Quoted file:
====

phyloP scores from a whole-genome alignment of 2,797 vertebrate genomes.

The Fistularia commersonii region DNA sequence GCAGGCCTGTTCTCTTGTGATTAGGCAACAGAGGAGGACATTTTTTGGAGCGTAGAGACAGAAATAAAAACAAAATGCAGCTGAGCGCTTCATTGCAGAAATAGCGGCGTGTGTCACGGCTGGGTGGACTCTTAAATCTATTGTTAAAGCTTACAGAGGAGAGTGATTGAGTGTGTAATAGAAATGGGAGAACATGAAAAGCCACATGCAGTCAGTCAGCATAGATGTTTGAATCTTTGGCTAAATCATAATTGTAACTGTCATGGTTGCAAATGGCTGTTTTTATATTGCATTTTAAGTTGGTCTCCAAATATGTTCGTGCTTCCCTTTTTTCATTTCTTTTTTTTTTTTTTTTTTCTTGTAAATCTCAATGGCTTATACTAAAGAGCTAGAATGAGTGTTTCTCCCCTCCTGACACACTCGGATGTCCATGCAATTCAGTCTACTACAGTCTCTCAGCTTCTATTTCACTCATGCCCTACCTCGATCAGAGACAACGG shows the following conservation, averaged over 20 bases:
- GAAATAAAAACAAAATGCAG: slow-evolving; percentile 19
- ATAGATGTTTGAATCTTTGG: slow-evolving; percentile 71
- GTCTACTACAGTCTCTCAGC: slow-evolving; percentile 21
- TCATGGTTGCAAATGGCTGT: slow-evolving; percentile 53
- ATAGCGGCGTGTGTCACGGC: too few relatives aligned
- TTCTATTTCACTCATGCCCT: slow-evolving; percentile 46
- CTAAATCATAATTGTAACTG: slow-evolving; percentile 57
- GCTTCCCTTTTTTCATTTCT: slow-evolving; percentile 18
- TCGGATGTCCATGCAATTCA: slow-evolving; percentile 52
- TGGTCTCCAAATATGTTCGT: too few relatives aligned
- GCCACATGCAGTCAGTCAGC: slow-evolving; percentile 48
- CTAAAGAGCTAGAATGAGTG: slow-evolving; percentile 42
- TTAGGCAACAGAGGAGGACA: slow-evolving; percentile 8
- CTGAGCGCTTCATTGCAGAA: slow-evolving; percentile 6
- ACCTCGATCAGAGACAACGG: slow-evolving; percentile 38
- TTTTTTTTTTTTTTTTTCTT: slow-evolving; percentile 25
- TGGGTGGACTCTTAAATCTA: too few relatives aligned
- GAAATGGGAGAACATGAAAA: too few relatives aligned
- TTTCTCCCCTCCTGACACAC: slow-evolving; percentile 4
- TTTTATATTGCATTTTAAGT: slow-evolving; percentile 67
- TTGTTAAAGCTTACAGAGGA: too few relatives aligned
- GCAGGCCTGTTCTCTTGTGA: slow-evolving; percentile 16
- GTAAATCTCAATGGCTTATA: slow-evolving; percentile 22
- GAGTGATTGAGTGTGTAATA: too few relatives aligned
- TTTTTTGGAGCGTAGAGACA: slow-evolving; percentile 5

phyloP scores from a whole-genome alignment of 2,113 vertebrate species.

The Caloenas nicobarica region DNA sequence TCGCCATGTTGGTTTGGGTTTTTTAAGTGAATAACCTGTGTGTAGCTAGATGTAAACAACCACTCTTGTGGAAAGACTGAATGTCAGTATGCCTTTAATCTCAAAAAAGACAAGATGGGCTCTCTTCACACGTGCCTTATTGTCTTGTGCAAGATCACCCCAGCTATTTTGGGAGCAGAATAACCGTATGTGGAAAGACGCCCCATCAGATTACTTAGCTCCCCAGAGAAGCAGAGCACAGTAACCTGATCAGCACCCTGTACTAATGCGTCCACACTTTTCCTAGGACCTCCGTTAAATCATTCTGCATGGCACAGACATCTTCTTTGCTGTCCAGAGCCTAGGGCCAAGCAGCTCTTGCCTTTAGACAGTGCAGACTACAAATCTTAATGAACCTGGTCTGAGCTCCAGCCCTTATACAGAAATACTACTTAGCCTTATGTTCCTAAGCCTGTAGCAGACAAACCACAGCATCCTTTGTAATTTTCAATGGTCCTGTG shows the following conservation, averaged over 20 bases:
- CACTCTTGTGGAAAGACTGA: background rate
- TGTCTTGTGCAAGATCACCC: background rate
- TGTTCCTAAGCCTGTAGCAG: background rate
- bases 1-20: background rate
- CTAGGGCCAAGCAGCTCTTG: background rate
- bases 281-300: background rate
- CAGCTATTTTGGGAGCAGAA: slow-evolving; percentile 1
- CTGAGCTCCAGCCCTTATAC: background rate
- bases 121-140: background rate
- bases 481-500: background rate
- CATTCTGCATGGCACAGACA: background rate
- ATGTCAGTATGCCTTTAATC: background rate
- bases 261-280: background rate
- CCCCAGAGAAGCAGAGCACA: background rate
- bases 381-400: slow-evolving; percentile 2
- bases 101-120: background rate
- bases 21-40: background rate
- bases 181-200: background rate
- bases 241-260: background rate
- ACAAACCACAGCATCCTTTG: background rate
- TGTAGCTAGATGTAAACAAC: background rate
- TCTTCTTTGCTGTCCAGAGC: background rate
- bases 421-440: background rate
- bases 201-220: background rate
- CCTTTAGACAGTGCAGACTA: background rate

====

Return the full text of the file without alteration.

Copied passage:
phyloP scores from a whole-genome alignment of 2,797 vertebrate genomes.

The Fistularia commersonii region DNA sequence GCAGGCCTGTTCTCTTGTGATTAGGCAACAGAGGAGGACATTTTTTGGAGCGTAGAGACAGAAATAAAAACAAAATGCAGCTGAGCGCTTCATTGCAGAAATAGCGGCGTGTGTCACGGCTGGGTGGACTCTTAAATCTATTGTTAAAGCTTACAGAGGAGAGTGATTGAGTGTGTAATAGAAATGGGAGAACATGAAAAGCCACATGCAGTCAGTCAGCATAGATGTTTGAATCTTTGGCTAAATCATAATTGTAACTGTCATGGTTGCAAATGGCTGTTTTTATATTGCATTTTAAGTTGGTCTCCAAATATGTTCGTGCTTCCCTTTTTTCATTTCTTTTTTTTTTTTTTTTTTCTTGTAAATCTCAATGGCTTATACTAAAGAGCTAGAATGAGTGTTTCTCCCCTCCTGACACACTCGGATGTCCATGCAATTCAGTCTACTACAGTCTCTCAGCTTCTATTTCACTCATGCCCTACCTCGATCAGAGACAACGG shows the following conservation, averaged over 20 bases:
- GAAATAAAAACAAAATGCAG: slow-evolving; percentile 19
- ATAGATGTTTGAATCTTTGG: slow-evolving; percentile 71
- GTCTACTACAGTCTCTCAGC: slow-evolving; percentile 21
- TCATGGTTGCAAATGGCTGT: slow-evolving; percentile 53
- ATAGCGGCGTGTGTCACGGC: too few relatives aligned
- TTCTATTTCACTCATGCCCT: slow-evolving; percentile 46
- CTAAATCATAATTGTAACTG: slow-evolving; percentile 57
- GCTTCCCTTTTTTCATTTCT: slow-evolving; percentile 18
- TCGGATGTCCATGCAATTCA: slow-evolving; percentile 52
- TGGTCTCCAAATATGTTCGT: too few relatives aligned
- GCCACATGCAGTCAGTCAGC: slow-evolving; percentile 48
- CTAAAGAGCTAGAATGAGTG: slow-evolving; percentile 42
- TTAGGCAACAGAGGAGGACA: slow-evolving; percentile 8
- CTGAGCGCTTCATTGCAGAA: slow-evolving; percentile 6
- ACCTCGATCAGAGACAACGG: slow-evolving; percentile 38
- TTTTTTTTTTTTTTTTTCTT: slow-evolving; percentile 25
- TGGGTGGACTCTTAAATCTA: too few relatives aligned
- GAAATGGGAGAACATGAAAA: too few relatives aligned
- TTTCTCCCCTCCTGACACAC: slow-evolving; percentile 4
- TTTTATATTGCATTTTAAGT: slow-evolving; percentile 67
- TTGTTAAAGCTTACAGAGGA: too few relatives aligned
- GCAGGCCTGTTCTCTTGTGA: slow-evolving; percentile 16
- GTAAATCTCAATGGCTTATA: slow-evolving; percentile 22
- GAGTGATTGAGTGTGTAATA: too few relatives aligned
- TTTTTTGGAGCGTAGAGACA: slow-evolving; percentile 5

phyloP scores from a whole-genome alignment of 2,113 vertebrate species.

The Caloenas nicobarica region DNA sequence TCGCCATGTTGGTTTGGGTTTTTTAAGTGAATAACCTGTGTGTAGCTAGATGTAAACAACCACTCTTGTGGAAAGACTGAATGTCAGTATGCCTTTAATCTCAAAAAAGACAAGATGGGCTCTCTTCACACGTGCCTTATTGTCTTGTGCAAGATCACCCCAGCTATTTTGGGAGCAGAATAACCGTATGTGGAAAGACGCCCCATCAGATTACTTAGCTCCCCAGAGAAGCAGAGCACAGTAACCTGATCAGCACCCTGTACTAATGCGTCCACACTTTTCCTAGGACCTCCGTTAAATCATTCTGCATGGCACAGACATCTTCTTTGCTGTCCAGAGCCTAGGGCCAAGCAGCTCTTGCCTTTAGACAGTGCAGACTACAAATCTTAATGAACCTGGTCTGAGCTCCAGCCCTTATACAGAAATACTACTTAGCCTTATGTTCCTAAGCCTGTAGCAGACAAACCACAGCATCCTTTGTAATTTTCAATGGTCCTGTG shows the following conservation, averaged over 20 bases:
- CACTCTTGTGGAAAGACTGA: background rate
- TGTCTTGTGCAAGATCACCC: background rate
- TGTTCCTAAGCCTGTAGCAG: background rate
- bases 1-20: background rate
- CTAGGGCCAAGCAGCTCTTG: background rate
- bases 281-300: background rate
- CAGCTATTTTGGGAGCAGAA: slow-evolving; percentile 1
- CTGAGCTCCAGCCCTTATAC: background rate
- bases 121-140: background rate
- bases 481-500: background rate
- CATTCTGCATGGCACAGACA: background rate
- ATGTCAGTATGCCTTTAATC: background rate
- bases 261-280: background rate
- CCCCAGAGAAGCAGAGCACA: background rate
- bases 381-400: slow-evolving; percentile 2
- bases 101-120: background rate
- bases 21-40: background rate
- bases 181-200: background rate
- bases 241-260: background rate
- ACAAACCACAGCATCCTTTG: background rate
- TGTAGCTAGATGTAAACAAC: background rate
- TCTTCTTTGCTGTCCAGAGC: background rate
- bases 421-440: background rate
- bases 201-220: background rate
- CCTTTAGACAGTGCAGACTA: background rate